Exploring Clifford Park
What do you think of when you imagine green space in the city? The first major city parks in America were basically gardens, with sculpted lawns, large paths, spots of shade, borders of flowers, and picturesque water features. But Clifford Park is nothing like that.
The forested walk is difficult at times, genuinely so, and an early July visit left me sweating, panting, mosquito-bitten, and exhausted. Afterwards, my four-year-old daughter napped soundly, falling asleep in her car seat almost immediately after I buckled her in.
There’s something mildly miraculous about scaling rock ledges and following trail blazes in the middle of Biddeford. Clifford Park is a pocket of wild. It’s a woodland, complicated enough that it’s possible to get a little lost, tough enough that it poses a challenge, especially if you decide to traverse it on two wheels.
I didn’t see any mountain bikers but I saw their swerving caterpillar-like tracks, something that delighted my daughter Juniper. She liked picking out the different signs in the mud, the footsteps of squirrels, dogs, and people. When we arrived, there was a toddler at the playground, begging their dad to push them higher on the swing set, and a few adults playing pickleball, but the woods felt empty.
As we walked, we followed a series of panels, each one showing a single page of a picture book story about still turtles sitting on a log. It had been an unusually rainy summer, and the ground was squishy and wet. On the side of the trail, patches of moss formed impossibly green, dense clusters of stars. The insects were busier about their business than ever and the air smelled rich and thick with leaf mold and Mushrooms.
We stopped often to marvel at some small thing or another—a single early blueberry, a thin stem with speckled white berries (the fruit of mayflower, I later learn), a cluster of ghost pipes, their stems faintly pink and juicily translucent. Juniper tried to catch fireflies, which she recognizes by their distinctive orange crowns. She let a ladybug crawl between her arms, giggling as its tiny legs tickled her skin.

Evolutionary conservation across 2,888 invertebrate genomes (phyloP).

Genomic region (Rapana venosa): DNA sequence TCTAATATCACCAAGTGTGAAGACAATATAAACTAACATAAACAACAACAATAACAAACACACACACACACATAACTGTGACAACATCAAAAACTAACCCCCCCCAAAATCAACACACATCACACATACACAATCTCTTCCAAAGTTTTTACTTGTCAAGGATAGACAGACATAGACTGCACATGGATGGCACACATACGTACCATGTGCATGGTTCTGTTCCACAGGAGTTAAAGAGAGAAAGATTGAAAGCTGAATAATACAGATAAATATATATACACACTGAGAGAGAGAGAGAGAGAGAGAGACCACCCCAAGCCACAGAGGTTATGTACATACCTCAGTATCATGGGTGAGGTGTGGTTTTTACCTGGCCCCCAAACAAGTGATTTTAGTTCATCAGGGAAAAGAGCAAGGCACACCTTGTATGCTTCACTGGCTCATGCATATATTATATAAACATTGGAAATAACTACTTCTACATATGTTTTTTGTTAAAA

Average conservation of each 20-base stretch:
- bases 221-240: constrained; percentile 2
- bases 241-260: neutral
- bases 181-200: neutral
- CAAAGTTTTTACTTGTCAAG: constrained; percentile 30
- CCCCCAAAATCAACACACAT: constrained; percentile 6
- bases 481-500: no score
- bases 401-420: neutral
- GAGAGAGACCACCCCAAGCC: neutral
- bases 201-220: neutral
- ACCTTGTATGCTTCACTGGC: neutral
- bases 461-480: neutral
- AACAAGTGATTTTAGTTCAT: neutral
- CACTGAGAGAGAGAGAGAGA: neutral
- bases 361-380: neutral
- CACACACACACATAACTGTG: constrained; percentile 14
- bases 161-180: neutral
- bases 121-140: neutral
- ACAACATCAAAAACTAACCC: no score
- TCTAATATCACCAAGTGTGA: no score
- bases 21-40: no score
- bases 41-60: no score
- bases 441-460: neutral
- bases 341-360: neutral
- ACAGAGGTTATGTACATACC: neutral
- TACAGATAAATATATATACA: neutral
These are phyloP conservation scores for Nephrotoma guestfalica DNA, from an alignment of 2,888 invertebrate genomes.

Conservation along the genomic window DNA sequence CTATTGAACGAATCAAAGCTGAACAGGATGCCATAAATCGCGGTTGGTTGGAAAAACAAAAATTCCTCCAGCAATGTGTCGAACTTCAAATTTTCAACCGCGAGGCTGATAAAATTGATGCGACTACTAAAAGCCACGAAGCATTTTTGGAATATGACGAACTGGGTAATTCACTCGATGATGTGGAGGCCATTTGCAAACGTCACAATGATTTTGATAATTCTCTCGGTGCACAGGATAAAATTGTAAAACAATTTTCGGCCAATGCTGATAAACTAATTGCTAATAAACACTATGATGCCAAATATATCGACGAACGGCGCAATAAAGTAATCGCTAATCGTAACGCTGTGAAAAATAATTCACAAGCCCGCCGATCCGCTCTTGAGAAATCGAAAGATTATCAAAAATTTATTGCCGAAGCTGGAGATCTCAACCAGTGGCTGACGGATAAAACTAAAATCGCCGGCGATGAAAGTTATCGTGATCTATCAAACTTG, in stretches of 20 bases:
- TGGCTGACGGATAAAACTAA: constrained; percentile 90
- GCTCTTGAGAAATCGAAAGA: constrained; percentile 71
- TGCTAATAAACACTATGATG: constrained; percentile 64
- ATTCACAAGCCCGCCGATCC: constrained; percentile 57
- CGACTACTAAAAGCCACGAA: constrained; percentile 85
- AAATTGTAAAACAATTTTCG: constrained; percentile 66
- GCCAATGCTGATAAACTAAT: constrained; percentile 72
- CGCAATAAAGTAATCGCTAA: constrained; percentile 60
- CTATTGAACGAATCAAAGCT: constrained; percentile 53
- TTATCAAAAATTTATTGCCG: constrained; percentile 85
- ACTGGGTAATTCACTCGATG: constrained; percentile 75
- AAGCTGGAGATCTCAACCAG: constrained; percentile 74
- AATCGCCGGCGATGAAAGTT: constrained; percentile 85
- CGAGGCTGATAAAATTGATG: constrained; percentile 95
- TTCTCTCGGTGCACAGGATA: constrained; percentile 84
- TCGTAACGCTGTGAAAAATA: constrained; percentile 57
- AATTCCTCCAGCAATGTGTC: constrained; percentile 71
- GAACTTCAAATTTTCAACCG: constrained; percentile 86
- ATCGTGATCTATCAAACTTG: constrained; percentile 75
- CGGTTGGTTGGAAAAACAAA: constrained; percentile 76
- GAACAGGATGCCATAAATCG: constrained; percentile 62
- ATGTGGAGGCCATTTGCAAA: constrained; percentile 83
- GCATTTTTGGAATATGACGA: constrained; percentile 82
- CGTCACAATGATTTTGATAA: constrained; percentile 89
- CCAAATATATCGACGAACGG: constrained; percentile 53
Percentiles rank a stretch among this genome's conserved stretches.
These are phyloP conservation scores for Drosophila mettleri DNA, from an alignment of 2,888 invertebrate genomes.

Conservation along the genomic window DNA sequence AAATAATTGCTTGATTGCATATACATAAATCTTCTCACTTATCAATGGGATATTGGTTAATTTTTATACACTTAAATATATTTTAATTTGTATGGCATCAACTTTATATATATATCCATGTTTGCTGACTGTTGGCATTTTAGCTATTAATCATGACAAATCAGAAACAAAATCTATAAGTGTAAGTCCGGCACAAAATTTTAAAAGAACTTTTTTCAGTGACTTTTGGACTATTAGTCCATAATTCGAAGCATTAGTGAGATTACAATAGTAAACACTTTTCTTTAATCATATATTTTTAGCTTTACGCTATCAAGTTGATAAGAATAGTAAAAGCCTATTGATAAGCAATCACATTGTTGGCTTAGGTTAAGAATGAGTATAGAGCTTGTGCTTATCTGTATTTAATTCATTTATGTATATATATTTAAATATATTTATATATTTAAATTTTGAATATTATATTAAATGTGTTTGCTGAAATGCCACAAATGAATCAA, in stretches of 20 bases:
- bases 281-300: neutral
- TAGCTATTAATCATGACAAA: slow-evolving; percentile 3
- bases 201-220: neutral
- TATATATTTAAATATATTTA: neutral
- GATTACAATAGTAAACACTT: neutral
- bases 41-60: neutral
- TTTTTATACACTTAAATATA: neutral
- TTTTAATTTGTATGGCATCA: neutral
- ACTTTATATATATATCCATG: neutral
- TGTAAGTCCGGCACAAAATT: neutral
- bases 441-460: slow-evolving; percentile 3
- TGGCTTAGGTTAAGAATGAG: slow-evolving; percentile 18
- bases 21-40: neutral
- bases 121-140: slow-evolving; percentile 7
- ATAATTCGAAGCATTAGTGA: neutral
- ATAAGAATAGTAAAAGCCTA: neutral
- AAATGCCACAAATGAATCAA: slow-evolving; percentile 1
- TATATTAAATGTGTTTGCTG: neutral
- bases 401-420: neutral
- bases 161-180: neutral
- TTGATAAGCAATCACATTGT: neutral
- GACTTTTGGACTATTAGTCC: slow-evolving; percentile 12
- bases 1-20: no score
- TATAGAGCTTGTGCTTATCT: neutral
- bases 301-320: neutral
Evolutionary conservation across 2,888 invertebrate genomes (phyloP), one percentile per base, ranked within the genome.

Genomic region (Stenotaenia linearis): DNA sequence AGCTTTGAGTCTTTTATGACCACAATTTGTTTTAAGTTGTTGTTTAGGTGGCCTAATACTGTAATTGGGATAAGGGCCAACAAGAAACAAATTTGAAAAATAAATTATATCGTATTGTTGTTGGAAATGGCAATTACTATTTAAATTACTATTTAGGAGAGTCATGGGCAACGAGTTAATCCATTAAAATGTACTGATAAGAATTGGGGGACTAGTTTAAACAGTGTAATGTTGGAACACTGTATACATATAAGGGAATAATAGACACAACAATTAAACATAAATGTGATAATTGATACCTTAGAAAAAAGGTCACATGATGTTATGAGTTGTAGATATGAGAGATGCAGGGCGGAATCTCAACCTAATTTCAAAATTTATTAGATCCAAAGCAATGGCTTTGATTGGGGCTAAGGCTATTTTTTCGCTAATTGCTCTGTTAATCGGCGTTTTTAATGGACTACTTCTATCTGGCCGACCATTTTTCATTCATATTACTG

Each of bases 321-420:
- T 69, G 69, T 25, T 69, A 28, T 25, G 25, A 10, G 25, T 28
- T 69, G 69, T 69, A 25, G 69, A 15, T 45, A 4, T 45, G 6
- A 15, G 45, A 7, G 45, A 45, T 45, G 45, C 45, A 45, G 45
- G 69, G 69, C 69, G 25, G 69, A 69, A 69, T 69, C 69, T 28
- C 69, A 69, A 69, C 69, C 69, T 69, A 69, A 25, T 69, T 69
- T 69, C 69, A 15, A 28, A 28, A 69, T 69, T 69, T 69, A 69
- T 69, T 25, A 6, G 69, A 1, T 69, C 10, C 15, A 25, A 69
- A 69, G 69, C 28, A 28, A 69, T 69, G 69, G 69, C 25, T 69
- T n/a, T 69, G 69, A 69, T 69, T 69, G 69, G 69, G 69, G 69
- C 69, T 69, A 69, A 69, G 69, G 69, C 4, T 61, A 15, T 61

We walked the loop around the park, occasionally venturing onto the interior trail network to check out particularly dramatic rock formations. Covered in lichen, they were easy enough to grip onto, but I still felt nervous watching my daughter on the granite ledges. Her broken arm, encased in a hot pink cast, served as a reminder that even small falls can cause damage. Even little disasters can derail a summer.
Towards the end of the two miles, she needed me to carry her up the final hill before we completed the excursion. It was hard going, and I was glad we chose the easiest trail, but I was also glad to hold her small, damp body. We had done something together, explored a little bit of wilderness. In the car, we had dried fruit waiting for us, and big bottles of water. Bug spray, unused. A small adventure, we left with small, itchy marks.
Words and Photos by Katy Kelleher. Katy Kelleher’s work has appeared in Art New England, Boston magazine, Paris Review, and The New York Times Magazine. Her recently published book, the essay collection “The Ugly History of Beautiful Things,” explores human desire for rare and pretty objects.
Did you know?
Maine Coast Heritage Trust helped the city of Biddeford expand Clifford Park by 53 acres in 2011. MCHT lent financial support to the project with a $50,000 gift to the city and now holds a conservation easement on the land to permanently limit its development and ensure it’s always open to the public. Keith Flether, MCHT’s southern Maine project manager also helped write and submit a $110,000 grant request to the Maine Natural Resource Conservation Program, which was ultimately awarded to the project. In the years since, Keith has collaborated with organizations, including Friends of Clifford Park, to host events here and continues to lend a hand where he can. “You can’t believe you’re in a city when you’re there,” he says. “It’s really special to have this greenspace within walking distance for so many people.”
More Stories from the Coast
By 2023 MCHT Richard G. Rockefeller Conservation Intern Sadie Woodruff My name is Sadie Woodruff, and I am a rising sophomore at Wesleyan University, studying environmental science and biology. I graduated from Camden Hills in 2022 and have lived in Camden for the last eight years. I applied to many internships for this summer, not…
In a changing climate, protecting connected woods and waters becomes increasingly important to help plants and animals survive.
“I immediately fell in love with the people and the land and now I want to do whatever I can to help out.”
2023 MCHT Richard G. Rockefeller Conservation Intern Daniel Snider recounts his summer spent on MDI monitoring trails up and down the coast.
Bailey Bowden, from Penobscot, Maine, brings numerous talents and skills to his role at River Monitor for the Bagaduce